Hard or Easy?

Is being a copywriter hard or easy for you?

I ask because over the past couple of weeks, I tried a contrarian experiment on myself. I did something that goes against almost every bit of advice about constructive self-talk.

I modeled the experiment on a recent experience. After I came back from camping a couple of weeks ago, I was struck by how well I had handled myself even though the experience was difficult. My last camping trip was 15 years ago, and so I expected to be rusty, struggle with basic skills, and be easily worn out.

I was conscious of it being hard, but I did really well at it. Tents got pitched, fires got started, small children got carried up and down mountains, and I thrived. So, when I got back in my office, I tried an experiment in self-talk.

I said, “Brian, your work is really hard. It’s going to take a lot of effort to get everything done and you’re really going to have to put some hours into your work.”

I kept up that self-talk for about a week.

Then I decided to try something different. This Monday, I sat down and told myself another story.

“Brian,” I said, “your job is easy as pie. You’re not digging ditches or chasing criminals. You have a few projects this week, they’ll be easy to complete, you can take Thursday and Friday off, and you’ll be fine.”

In my little self-talk experiment, what do you think I discovered?

Each of us has a storyline about ourselves. It’s made up of a mix of experience and rose-colored perception. In other words, it’s a mix of the way we are and the way we want to be. We look at our pasts and paint a picture, and like any painting, it’s not quite a perfect depiction of reality. Memory gets colored by our values and biases. We see ourselves as we want to be. My picture looks a little bit like this:

  • Lost 30 pounds in high school by jogging and weight lifting
  • Broke my paralyzing fear of public speaking by doing 50 public presentations in a year
  • Won two competitive fellowships to study at Oxford and the University of Edinburgh
  • Overcame ill-health to achieve a wide range of goals
  • After a failed entrepreneurial venture, I moved from temp employee to senior management at a Fortune 50 corporation and got two plum expatriate assignments in the process

Do you see a theme here? I value overcoming difficulty. If I were being grandiose, my personal elevator pitch would probably start out, “In the face of insurmountable odds, Brian accomplished X, Y, and Z.”

I know, you can laugh at that, it’s intended to be funny. But it sums up a fundamental truth about me.

I’m not saying this is true for everyone. But it is true for me. I value overcoming obstacles.

In the week when I made everything difficult, I worked out more, started work earlier, got more tasks done, and had greater satisfaction and more free time. I went to bed tired and woke up with all guns blazing.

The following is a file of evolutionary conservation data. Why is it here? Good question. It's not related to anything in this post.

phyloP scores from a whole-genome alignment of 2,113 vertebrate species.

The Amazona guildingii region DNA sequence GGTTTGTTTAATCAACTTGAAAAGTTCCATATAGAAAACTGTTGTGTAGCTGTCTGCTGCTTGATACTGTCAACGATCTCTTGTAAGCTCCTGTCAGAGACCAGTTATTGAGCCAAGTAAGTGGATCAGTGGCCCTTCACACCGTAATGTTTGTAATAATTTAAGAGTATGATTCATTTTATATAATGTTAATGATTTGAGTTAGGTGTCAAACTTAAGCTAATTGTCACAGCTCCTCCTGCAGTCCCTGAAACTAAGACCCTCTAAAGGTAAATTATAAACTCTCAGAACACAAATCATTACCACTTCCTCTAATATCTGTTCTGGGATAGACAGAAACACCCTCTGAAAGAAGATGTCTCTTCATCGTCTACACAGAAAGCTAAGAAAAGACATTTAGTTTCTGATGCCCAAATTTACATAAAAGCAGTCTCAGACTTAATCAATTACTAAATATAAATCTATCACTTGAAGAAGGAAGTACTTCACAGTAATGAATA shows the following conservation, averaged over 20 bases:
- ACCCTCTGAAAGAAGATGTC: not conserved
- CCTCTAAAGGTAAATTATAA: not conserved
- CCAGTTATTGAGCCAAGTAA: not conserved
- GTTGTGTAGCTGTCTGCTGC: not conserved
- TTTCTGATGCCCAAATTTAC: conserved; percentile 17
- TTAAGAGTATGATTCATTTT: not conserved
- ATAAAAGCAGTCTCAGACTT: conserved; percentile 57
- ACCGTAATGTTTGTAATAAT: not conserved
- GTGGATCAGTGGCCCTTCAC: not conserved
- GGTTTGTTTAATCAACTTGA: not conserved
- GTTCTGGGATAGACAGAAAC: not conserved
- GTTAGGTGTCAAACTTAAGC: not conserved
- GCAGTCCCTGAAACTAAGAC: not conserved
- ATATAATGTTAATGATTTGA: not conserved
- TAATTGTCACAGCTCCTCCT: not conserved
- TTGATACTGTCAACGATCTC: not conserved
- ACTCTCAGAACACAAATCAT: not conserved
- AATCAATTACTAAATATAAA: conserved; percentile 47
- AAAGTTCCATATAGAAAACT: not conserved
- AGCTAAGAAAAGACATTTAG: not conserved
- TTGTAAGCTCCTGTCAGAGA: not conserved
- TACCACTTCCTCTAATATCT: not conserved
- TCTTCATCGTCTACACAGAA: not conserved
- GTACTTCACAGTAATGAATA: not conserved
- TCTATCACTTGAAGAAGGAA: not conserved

This week, I putzed around, ate too much, didn’t sleep well, worried more, found my thought processes more jumbled, didn’t get work done on time, was much more distractible, and had a lot less satisfaction.

I learned that my self-talk had to align with my sense of self.

Which experiment did I cut short? You’d be right to think the second one. I’m back to seeing my work life as a challenge and finding purpose in that. I’m back to climbing Everest and finding pleasure in the trek.

So I ask you:

  • What story do you tell about yourself?
  • How does that story serve you?
  • How does your perception of your work align with your personal story?
  • Should your work be easy or hard for you?
The Professional Writers’ Alliance

The Professional Writers’ Alliance

At last, a professional organization that caters to the needs of direct-response industry writers. Find out how membership can change the course of your career. Learn More »


Click to Rate:
No ratings yet
Published: October 25, 2012

Guest, Add a Comment
Please Note: Your comments will be seen by all visitors.

You are commenting as a guest. If you’re an AWAI Member, Login to myAWAI for easier commenting, email alerts, and more!

(If you don’t yet have an AWAI Member account, you can create one for free.)


This name will appear next to your comment.


Your email is required but will not be displayed.


Text only. Your comment may be trimmed if it exceeds 500 characters.

Type the Shadowed Word
Too hard to read? See a new image | Listen to the letters


Hint: The letters above appear as shadows and spell a real word. If you have trouble reading it, you can use the links to view a new image or listen to the letters being spoken.

(*all fields required)